Tuesday, May 8, 2012

Well, It's About Time

’m often asked how I don’t get bored of going to Disneyland.

In fact, that’s cleaning it up quite a bit; a more accurate statement would describe my constant battle to defend myself from a barrage of cynical chastising, questioning how I could be so warped as to enjoy the same ‘kiddie’ park day-in and day-out, year after year. I could probably write a book, bullet-pointing everything there is to love about visiting, or drag a soapbox under my feet and preach the values of appreciating a good thing as it is while not giving in to our society’s ADD manner of losing interesting in anything that isn’t ‘new’, ‘fresh’, or (my now least-favorite term) ‘relevant’. But… *takes a deeeeep breath*……… In an effort to save on book costs, speech, and time, I simply state, “I don’t get bored of it,” and hope that I’m due the respect of being able to enjoy a hobby (if you will), just like anybody else.

That being said, a few truths are brought to surface when faced with these sorts of questions. There is some truth to repetition wearing out the senses. However, it’s not as though I go to Disneyland every day or even every week. I guarantee this to you – I see much less of Matterhorn’s abominable snowman than many people see of their office supervisor. (…and really, given the choice, which do you think most would prefer?) Which leads to another truth: People are jealous. That’s right, I said it. I go all the time and they don’t get to. Snap!

Sadly, there is another truth – one I don’t often respond with in the company of casual friends, family, or coworkers – one I don’t even like to think about… At the risk of going off on a tangent (there will be plenty of opportunity to rant in the future of this blog), I will point out that the Finding Nemo attraction is nowhere near as fun for me as the original Submarine Voyage through Liquid Space was. I don’t think anyone would prefer dragging themselves through Innoventions over sitting back and watching America Sings or the Carousel of Progress. Certainly, the Skyway was much more fun to ride than staring up at a forsaken loading station from the roped-off base of the hill. The sad truth is that over time, Disneyland is running out of things to be enjoyed. Classic attractions get treated to marketable facelifts with a hit-or-miss success rate, if not completely replaced in favor of Disney’s current fad-of-the-day, (see our previous entry) or simply abandoned. This is, for the record, as objective as I can be in describing the modern state of Mr. Disney’s cherished playground. There I go cleaning up statements once again.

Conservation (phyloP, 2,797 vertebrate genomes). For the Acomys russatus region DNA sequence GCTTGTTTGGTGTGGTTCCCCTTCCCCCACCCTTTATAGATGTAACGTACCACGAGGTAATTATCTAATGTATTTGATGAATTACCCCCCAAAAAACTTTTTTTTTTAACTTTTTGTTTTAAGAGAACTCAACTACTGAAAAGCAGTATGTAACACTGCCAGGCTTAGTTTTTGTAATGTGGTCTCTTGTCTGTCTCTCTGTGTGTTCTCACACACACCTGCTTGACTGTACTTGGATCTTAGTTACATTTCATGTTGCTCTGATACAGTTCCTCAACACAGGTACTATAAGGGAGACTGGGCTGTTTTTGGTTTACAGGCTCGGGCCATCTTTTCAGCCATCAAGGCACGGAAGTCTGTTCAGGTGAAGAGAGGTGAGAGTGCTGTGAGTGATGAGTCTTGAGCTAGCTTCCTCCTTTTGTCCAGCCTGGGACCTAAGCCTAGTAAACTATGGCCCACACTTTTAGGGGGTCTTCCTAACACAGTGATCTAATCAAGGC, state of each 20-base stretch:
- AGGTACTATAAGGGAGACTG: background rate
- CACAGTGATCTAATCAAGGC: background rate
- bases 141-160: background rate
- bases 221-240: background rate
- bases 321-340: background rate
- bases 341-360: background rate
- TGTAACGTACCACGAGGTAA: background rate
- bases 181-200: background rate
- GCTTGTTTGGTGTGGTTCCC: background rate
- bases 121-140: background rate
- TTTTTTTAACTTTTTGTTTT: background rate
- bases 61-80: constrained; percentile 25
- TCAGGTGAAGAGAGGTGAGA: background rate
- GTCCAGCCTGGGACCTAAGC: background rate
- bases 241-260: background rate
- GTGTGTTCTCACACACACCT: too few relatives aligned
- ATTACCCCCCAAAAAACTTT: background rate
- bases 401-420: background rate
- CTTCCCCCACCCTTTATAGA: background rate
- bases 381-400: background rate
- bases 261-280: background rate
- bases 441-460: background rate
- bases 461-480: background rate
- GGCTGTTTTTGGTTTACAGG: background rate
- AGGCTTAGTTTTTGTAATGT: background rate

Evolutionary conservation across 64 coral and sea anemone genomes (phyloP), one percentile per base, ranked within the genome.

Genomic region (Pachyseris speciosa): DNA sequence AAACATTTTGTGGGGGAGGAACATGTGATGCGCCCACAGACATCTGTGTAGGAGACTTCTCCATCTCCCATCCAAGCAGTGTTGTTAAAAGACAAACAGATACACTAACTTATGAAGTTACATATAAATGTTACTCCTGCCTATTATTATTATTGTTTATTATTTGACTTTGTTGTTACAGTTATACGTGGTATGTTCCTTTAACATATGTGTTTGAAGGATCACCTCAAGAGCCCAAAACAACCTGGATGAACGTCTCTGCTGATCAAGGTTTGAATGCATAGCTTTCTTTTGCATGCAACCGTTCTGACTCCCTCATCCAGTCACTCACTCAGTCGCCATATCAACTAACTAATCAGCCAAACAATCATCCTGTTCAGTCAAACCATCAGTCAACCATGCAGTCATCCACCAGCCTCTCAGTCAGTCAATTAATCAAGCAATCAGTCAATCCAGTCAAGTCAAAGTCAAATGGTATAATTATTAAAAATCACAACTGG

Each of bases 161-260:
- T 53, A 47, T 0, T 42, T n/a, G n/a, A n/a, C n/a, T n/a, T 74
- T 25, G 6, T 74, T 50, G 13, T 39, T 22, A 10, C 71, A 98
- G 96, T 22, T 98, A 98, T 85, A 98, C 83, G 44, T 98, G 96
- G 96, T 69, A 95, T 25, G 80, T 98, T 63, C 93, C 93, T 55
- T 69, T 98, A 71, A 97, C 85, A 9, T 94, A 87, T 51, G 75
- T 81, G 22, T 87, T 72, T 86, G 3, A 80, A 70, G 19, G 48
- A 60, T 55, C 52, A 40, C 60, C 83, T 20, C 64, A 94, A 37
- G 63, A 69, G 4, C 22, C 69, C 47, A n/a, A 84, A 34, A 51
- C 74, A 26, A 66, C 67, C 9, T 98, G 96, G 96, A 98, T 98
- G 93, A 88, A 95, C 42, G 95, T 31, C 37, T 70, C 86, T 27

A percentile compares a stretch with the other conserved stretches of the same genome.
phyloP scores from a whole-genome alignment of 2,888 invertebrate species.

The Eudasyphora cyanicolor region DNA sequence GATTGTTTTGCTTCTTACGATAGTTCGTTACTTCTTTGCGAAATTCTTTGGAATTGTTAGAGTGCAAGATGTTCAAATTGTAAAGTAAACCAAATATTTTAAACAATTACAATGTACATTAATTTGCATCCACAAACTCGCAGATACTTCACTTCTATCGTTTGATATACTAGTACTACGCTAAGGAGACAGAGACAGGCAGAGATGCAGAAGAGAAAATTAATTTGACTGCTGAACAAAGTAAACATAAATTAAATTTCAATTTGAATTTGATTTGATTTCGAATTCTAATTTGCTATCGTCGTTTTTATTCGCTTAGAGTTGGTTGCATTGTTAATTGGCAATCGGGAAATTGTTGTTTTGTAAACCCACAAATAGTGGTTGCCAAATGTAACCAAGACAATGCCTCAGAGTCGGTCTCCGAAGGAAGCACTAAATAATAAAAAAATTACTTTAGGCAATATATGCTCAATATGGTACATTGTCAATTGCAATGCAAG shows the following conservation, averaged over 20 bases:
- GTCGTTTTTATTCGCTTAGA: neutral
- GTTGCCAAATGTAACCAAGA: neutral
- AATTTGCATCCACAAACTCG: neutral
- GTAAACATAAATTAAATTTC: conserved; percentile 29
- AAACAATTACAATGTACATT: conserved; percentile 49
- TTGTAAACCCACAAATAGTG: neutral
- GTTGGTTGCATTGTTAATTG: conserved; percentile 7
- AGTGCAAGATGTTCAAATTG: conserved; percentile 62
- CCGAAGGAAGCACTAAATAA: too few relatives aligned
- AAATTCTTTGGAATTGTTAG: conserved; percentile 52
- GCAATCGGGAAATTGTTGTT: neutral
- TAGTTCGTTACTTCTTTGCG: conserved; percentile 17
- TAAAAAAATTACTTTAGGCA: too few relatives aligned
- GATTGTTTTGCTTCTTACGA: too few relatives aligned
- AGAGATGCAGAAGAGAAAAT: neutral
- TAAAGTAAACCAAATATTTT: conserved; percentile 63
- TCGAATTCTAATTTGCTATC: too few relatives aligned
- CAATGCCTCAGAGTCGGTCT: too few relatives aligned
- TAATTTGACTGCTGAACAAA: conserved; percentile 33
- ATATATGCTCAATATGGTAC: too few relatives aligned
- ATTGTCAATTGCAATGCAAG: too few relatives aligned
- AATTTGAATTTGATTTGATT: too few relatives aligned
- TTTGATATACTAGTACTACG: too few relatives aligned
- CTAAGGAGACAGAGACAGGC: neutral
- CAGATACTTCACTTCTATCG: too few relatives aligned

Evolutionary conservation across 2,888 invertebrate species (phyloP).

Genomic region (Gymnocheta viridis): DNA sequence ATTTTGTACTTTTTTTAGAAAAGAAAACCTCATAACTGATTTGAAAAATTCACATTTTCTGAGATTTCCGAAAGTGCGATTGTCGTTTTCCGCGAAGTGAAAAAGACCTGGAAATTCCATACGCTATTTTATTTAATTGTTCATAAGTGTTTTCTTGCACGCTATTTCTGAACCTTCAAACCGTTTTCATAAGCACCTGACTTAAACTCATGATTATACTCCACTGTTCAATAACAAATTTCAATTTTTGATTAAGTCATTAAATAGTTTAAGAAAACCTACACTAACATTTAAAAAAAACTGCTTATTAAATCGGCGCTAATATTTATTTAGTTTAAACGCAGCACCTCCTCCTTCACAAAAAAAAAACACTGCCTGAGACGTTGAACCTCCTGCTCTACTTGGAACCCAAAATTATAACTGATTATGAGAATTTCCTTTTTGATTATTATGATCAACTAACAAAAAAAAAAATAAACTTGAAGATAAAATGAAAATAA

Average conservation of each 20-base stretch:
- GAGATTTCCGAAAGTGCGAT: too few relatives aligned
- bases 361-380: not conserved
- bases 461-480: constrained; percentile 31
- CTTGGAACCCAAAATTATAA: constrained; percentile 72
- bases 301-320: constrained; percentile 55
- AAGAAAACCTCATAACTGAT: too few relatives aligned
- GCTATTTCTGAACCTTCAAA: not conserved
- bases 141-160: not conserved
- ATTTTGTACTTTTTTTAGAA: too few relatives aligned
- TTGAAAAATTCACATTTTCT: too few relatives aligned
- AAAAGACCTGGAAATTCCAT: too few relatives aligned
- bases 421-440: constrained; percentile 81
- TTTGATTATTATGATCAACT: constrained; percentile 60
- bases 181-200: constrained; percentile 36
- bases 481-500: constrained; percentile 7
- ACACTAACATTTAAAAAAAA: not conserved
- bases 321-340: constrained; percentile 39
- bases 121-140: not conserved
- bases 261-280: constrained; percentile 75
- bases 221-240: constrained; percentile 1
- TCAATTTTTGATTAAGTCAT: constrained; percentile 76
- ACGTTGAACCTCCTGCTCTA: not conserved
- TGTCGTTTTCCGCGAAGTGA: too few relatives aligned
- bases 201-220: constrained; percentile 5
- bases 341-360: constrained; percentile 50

"A" or "B"?

When movie-goers are presented with forgettable films or lackluster remakes, critics can hearken back a more golden age of cinema. Many eclectic types with a wide familiarization of music would sooner turn to the oldies station than MTV. Disneyland by design should theoretically attract sentimental folks with a taste for nostalgia, class, and true Americana. So where do these lost souls turn to when faced with unattractive franchises and tacky souvenir stops thrown up all over their beloved park? I mean, let’s face it – Disneyland is like a former beauty queen with a frightening skin peel and a botched boob job, and we’re now expected to accept these cosmetic changes or be chastised for suggesting the Emporer has no clothes and weird boobs. Grin, nod, and pretend not to notice..? Hey Emperor, you’re naked and standing right in the middle of the Tomorrowland entrance!

Turning to a more glorious past seems to be the best way to relive Disneyland’s golden age. My cohort, Ginger, and I have found a lot of comfort in reading old books, 'Walt Disney's Disneyland' souvenir guides, exploring the internet for photos and trivia, and watching yesteryear features like ‘Disneyland After Dark’ (1962), ‘Disneyland Goes to the World’s Fair’ (1964), or our FAVORITE (and I mean favorite film EVER):

‘People and Places: Disneyland U.S.A.’ (1956) 

To relive the 1980’s Disneyland which we remember from our childhoods is always accompanied with a special kind of warmth, but to experience Mr. Disney’s original Disneyland through these vintage specials has unparalleled magic – a harmonious marriage of retro-charm, innocence, and best of all, an unsullied version of Disneyland hand-crafted and 100% supervised by its own visionary creator. There are so many attractions and shops (“and things,” as Mr. Disney would add) we were personally unable to experience. The further we would envelop ourselves in this history, the more fascinated we would become with its mysteries and unattainable delights, to the point where it just became frustrating! WHY?! Why can’t we ever take a mine train through Nature’s Wonderland? Why can’t we ever eat tuna sandwiches behind the Chicken of the Sea pirate ship?? Why on EARTH were we doomed to never breathe the same air as Mr. Disney himself????? If only we could go back somehow…